Kanban + Toyota Kata = “True” Lean?

Kanban and Mike Rother’s Toyota Kata are really made for each others. Håkan Forss has already written a lot about that; even made it exciting using Lego. So, I just want to re-inforce this by adding my point of view and an illustration.

For a team to evolve towards a specific vision of excellence, it must start working towards a target condition. And it must have the ability to do that continuously in a repeatable and sustainable way. Moreover, the results (for instance new policies) must be sustained by the team “for ever” or until they become invalid.  This requires specific conditions. It requires that the team is able to:

  • Express the target condition in relation to its current condition (e.g. 10% smaller lead-times by June), which means having a good awareness about the current condition.
  • Identify what is required to reach the target condition (e.g. 50% of our demand is for “standard” work that is often blocked), which means having a good understanding about the team’s capability.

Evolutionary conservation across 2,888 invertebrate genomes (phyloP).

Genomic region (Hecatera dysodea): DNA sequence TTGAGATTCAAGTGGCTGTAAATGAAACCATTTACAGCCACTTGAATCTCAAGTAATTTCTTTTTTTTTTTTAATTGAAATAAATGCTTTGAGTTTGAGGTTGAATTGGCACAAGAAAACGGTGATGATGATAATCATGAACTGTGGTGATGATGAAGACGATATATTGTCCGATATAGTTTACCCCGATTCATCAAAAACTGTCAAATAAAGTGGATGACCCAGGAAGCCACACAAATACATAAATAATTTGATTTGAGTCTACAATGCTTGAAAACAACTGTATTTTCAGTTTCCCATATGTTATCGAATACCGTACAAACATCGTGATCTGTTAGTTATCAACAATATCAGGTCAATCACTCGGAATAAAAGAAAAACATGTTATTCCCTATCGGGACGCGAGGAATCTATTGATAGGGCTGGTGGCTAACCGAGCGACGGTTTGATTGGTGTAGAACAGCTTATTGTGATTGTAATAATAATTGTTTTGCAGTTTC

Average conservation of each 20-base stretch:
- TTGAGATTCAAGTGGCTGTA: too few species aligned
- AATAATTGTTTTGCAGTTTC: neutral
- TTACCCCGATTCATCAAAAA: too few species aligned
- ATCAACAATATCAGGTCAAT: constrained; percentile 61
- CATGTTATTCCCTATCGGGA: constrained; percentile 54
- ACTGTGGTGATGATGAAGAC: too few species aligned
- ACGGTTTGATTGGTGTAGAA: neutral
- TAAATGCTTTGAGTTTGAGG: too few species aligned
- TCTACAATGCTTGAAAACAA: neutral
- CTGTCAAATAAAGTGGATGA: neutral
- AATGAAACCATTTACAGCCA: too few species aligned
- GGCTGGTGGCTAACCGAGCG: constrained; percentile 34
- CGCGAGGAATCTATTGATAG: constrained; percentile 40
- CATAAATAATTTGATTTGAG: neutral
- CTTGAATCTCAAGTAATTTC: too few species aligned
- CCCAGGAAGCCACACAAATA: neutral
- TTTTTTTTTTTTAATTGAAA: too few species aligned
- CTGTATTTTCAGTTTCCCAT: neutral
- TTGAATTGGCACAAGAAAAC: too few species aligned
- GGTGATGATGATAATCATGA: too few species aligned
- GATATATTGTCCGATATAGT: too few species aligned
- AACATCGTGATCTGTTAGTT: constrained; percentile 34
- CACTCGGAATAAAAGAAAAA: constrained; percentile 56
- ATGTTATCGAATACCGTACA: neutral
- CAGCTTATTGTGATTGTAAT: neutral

• Maintain any new policies required for reaching and sustaining that target condition.
  • Limit its WIP so that it has time for improvement-related work.
Now, the good new is that a working Kanban system exactly meets these requirements. It helps a team to:
  • Truly be aware of its current condition, and have the capability to maintain that awareness. Due to the Kanban system’s visualization policies, feedback policies and the measure of flow and other KPIs of interest (lead-times, throughput, block-time, etc.) which really quantify the team’s current capability.
  • Maintain explicit policies that are followed by all team members, and possibly others outside of the team. Meaning that any new policy should be sustained until invalidated.
  • Limit WIP.
So, using a Kanban system put you in a perfect position to really start improving towards perfection. You thought you were done by having implemented Kanban? Think again: it only brings you half way. It brings you where the work really starts!

This drawing is actually an update from a previous drawing I did for a presentation at LKCE11.

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